New hardware sales decreased 9.8%, with an increase in Nintendo Switch sales offset by a decline in Xbox One X sales due to its strong launch in the prior year and the impact of the 53rd week in fiscal 2017.

New software sales decreased 7.8%, driven by key titles launching earlier in the year compared to last year and the impact of the 53rd week in fiscal 2017. Accessories sales increased 18.8% on the continued strength of controller and headset sales.

Pre-owned sales declined 21.3% reflecting declines in hardware and software. Digital receipts increased 4.7% to $432.5 million, primarily driven by strength in sales of digital currency. Collectibles sales increased 3.1% to $268.8 million, with continued growth in both domestic and international stores.

Based on initial estimates, GameStop said it is working to achieve annualized operating profit improvements of approximately $100 million in fiscal 2019.

 

Trans World Entertainment Eyes Q4 Retail Rebound, Digital Decline

In a reversal of industry trends, Trans World Entertainment Corp. March 28 reported a 2.8% increase in fourth-quarter (ended Feb. 2) same-store sales in its f.y.e. (For Your Entertainment) mall-based packaged media retail stores.

At the same time, Etailz.com, the online retail subsidiary TWMC acquired in 2016 for $75 million, reported a $62 million loss from operations, which involved a $57 million impairment charge related to company restructuring and 30% workforce reduction – including some senior management.

“This [2.8%] marked the second consecutive quarter of positive [f.y.e.] comp sales,” CEO Mike Feurer said in a statement. “Our customers continue to respond positively to the changes in our merchandise assortment and presentation that were made to counter declining mall traffic and the ongoing declines in physical media.”

Indeed, f.y.e., which operates more than 200 stores nationwide, has been pushing trend items, including collectibles, action figures, posters, T-shirts and related merchandise.

Regardless, store revenue dropped 15% to $78.8 million from $92.4 million from the previous-year period. Operating loss narrowed to $1 million from a loss of $2.4 million during the previous-year period.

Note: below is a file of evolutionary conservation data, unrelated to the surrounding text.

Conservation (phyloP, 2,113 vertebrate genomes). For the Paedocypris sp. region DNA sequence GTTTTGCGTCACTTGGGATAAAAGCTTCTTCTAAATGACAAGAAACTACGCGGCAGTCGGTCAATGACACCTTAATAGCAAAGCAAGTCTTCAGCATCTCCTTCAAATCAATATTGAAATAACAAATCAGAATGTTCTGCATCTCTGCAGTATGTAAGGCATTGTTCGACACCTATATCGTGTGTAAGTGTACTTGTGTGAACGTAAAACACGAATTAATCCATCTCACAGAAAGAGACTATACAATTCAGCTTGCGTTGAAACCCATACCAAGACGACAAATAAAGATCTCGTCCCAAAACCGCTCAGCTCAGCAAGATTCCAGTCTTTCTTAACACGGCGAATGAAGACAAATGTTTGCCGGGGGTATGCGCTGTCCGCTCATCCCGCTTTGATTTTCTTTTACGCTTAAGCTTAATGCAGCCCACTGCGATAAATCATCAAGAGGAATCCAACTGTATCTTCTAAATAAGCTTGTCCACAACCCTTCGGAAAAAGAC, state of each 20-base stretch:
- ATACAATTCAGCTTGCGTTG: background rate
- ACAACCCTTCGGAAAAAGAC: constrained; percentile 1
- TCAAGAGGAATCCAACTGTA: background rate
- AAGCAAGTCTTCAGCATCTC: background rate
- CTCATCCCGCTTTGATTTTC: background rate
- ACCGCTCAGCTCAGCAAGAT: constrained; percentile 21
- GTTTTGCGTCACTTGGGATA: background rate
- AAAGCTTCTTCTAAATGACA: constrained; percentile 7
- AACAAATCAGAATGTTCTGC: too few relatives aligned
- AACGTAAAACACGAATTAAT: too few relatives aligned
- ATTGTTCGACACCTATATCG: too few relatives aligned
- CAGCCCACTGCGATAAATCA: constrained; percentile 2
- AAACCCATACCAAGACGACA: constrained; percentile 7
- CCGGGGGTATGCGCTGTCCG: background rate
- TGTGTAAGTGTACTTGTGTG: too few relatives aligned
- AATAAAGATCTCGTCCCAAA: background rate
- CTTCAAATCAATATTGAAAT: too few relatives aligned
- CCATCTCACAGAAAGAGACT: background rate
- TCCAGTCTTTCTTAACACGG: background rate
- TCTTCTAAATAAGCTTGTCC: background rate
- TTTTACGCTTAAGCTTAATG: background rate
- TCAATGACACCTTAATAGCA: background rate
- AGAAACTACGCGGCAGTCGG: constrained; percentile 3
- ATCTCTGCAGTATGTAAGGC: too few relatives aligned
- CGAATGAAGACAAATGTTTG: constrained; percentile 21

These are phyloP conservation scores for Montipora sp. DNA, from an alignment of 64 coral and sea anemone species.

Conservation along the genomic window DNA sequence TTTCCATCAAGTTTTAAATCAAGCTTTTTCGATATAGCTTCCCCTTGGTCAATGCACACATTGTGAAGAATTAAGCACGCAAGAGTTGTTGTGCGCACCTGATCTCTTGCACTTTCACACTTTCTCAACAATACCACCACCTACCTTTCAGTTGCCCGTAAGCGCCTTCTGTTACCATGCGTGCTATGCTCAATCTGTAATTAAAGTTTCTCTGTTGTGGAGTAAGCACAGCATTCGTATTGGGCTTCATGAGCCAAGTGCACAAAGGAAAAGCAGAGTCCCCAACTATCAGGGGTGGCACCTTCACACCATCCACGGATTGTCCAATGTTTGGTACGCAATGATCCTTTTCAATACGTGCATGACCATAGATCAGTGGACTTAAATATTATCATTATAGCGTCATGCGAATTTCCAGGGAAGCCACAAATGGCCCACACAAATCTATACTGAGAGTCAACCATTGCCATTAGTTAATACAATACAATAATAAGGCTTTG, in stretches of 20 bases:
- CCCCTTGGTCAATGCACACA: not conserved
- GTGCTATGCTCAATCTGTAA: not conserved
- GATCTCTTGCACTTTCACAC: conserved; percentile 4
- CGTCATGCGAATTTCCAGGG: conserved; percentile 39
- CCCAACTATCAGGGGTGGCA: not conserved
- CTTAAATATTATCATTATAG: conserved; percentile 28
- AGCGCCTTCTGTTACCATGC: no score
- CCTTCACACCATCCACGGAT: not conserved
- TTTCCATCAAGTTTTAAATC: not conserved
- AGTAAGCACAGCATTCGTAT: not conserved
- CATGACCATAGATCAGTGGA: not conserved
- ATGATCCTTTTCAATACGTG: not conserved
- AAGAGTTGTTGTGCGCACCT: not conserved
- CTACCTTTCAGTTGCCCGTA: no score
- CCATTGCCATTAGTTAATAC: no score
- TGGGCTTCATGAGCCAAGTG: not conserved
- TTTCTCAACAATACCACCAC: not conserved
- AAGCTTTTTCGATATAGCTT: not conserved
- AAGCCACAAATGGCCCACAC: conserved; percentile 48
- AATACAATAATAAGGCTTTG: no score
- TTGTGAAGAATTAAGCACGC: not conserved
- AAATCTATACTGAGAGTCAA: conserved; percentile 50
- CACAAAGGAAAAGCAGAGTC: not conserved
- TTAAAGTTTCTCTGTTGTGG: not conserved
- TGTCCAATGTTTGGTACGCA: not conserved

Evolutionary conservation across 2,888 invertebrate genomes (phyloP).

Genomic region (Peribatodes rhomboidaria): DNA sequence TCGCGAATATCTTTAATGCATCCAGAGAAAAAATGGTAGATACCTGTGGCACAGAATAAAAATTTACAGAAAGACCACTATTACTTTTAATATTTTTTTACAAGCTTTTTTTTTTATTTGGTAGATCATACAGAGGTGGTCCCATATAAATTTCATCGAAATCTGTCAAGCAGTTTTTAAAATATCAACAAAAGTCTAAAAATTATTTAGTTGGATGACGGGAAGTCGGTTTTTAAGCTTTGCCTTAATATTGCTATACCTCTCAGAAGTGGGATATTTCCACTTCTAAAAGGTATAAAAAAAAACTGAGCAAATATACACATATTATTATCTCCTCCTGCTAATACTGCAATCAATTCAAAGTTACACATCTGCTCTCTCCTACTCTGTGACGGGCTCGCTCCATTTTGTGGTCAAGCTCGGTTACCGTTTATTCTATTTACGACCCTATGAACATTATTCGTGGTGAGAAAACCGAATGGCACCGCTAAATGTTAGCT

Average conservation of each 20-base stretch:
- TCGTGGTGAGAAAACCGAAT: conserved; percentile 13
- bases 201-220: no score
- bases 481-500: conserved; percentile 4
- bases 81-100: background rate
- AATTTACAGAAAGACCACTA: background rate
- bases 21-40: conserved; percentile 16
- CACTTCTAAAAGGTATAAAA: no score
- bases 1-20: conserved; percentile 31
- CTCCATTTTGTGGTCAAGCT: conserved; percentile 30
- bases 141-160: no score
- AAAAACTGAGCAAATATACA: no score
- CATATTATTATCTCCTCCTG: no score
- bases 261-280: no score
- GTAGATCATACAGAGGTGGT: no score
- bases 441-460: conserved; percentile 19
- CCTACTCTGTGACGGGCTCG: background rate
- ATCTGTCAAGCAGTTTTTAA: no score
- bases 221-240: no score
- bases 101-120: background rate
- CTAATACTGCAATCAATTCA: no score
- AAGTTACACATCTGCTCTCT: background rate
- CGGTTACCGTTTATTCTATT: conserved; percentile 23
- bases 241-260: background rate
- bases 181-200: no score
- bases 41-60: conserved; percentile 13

Fiscal-year store revenue declined 14% to $231.2 million from $268.3 million during the previous-year period.

Meanwhile, Spokane, Wash.-based Etailz, which helps third parties monetize online sales through platforms such as Amazon, Walmart.com and eBay, posted revenue of $48.6 million, down almost 9% from revenue of $53 million last year.

For the year, revenue increased 7% to $186.9 million from $174.4 million.

“In response to the decline in operating results, we’ve engaged outside support and initiated certain strategic changes to create operational efficiencies directed towards improving [Etailz’s] performance and cash flow,” said Feurer. “We remain confident in the underlying opportunity afforded by etailz as a top marketplace retailer and service provider.”

Trans World Entertainment shares closed up 5.5% at 47 cents per share on March 27.

 

 

Sony Stopping Retailers from Selling Digital Video Game Codes

In another blow to packaged-media retail, Sony Interactive Entertainment is taking steps to stop retailers such as GameStop, Amazon and Best Buy from selling digital codes to its video games.

The move would hinder consumers from bypassing the credit card payment option at Sony’s PlayStation Network and purchasing codes to PS4 titles at physical and online retail.

“We can confirm that as of April 1, Sony will no longer offer full games through SIE’s Global Digital at Retail program,” the company told The Verge in a statement. “This decision was made in order to continue to align key businesses globally. To support full games and premium editions, SIE will introduce increased denominations at select retailers.”

The move will reportedly not affect pending releases of Days Gone and Mortal Kombat 11.

Sony said the new policy would not affect downloadable content, add-ons, virtual currency, gift cards and season passes. The publisher will also continue to offer third-party PSN credit options at select retailers.